Hard facilities management is the term used when referring to the physical structure of a building and the facilities which cannot be removed. In other words, the facilities that are required, by law, for the safety and welfare of people in the building. This includes building maintenance work, HVAC systems, lighting, gas, plumbing, electrics and more.
This is different to soft facilities management, which deals with things like decorating, cleaning and waste management. Basically, the things that can make a space nicer to be in, but isn’t absolutely essential like those in the hard facilities category.
Some facilities bridge both areas, such as landscaping. For the physical structure itself, such as paths and walls, it would be hard facilities management. For plants and other decorative features, however, this would come under soft facilities management.
It is worth noting that a lot of maintenance will need to be carried out on a planned basis, purely to follow legislations. This post isn’t about the maintenance that you have to carry out to follow the law, but the benefits of taking a proactive approach to your asset management, rather than waiting for assets to break.
Reactive Facilities Management
Taking a reactive approach to facilities management is the equivalent to always having to put out fires, rather than spotting the fire hazards in the first place. Equipment is just left to run until it breaks, at which time it will have to be repaired or replaced.
There are many issues with reactive FM:
- Waiting for an asset to break almost guarantees downtime. This can lead to businesses having a decrease in productivity, costing them time and money. In educational facilities this could mean a loss of valuable time for learning, which can be a nightmare for parents to arrange for their children to be picked up. The knock-on effects can be tremendous.
- An asset’s life expectancy will be dramatically reduced if you are not routinely performing maintenance on it. Manufacturers will design their products with the intention of them being maintained appropriately to ensure their customers get the full life out of them.
- Assets unexpectedly reaching their end of life can seriously affect planned budgets. Emergency repairs can cost up to 40% more than taking a proactive approach with regular maintenance.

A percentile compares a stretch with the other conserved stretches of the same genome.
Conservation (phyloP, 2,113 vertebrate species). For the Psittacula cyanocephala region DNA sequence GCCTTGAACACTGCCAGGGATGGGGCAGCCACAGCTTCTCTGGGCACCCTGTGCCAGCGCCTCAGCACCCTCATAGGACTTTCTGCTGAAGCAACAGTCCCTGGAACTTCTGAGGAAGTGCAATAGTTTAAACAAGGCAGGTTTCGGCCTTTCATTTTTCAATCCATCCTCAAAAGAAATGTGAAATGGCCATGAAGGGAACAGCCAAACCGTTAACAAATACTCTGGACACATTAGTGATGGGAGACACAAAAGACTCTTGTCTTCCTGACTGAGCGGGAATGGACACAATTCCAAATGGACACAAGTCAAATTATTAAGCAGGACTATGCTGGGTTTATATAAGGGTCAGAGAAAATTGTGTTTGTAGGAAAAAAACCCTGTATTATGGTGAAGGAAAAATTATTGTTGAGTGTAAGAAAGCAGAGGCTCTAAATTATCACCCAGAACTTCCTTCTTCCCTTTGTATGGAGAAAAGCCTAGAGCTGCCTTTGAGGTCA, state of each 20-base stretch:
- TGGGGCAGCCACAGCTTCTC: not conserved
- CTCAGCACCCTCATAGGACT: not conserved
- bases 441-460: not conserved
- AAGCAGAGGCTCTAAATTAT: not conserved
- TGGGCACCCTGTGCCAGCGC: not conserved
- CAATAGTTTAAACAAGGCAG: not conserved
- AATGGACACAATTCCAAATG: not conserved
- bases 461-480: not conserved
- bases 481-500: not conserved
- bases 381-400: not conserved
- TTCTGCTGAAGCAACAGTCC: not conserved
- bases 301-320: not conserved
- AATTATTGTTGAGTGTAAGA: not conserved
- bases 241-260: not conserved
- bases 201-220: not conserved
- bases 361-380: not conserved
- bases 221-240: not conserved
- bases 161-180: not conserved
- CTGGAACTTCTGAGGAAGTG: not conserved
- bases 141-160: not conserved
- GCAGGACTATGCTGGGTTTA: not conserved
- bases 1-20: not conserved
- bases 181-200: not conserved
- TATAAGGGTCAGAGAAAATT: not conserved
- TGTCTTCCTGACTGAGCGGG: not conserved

- It may seem like you are saving money by neglecting to replace small components, not lubricating moving parts or refusing to pay for maintenance staff. However, in the long term, you will generate much higher costs. For example, you may have to replace a whole system rather than one small part.
- Dealing with broken assets can be stressful if replacing them is urgent. It can disrupt a facility manager’s daily routine and get in the way of important tasks, such as maintenance that is required by a certain date to follow legislations.
Proactive Facilities Management
Taking a proactive approach to maintenance is when you plan regular checks on equipment to ensure it is running efficiently and that there are no major issues that could cause it to break. This approach is also known as preventative maintenance as it does just that. It prevents major issues happening in the first place. If there’s no kindling, there’s no fire to put out!
One easy way to think about how this approach is better is by imagining a specific piece of equipment. For example, let’s say you have an air conditioning unit on your premises. Would it be faster, easier and cheaper to check it once every couple of months to see if it is overheating or making excessive noise? Or would it be better for it to break? Call in emergency maintenance, see if it can be fixed, potentially buy a replacement and wait for it to be installed? It’s far less stressful to stay on top of maintenance rather than running around trying to fix everything as and when they inevitably fail.
The benefits of proactive FM include: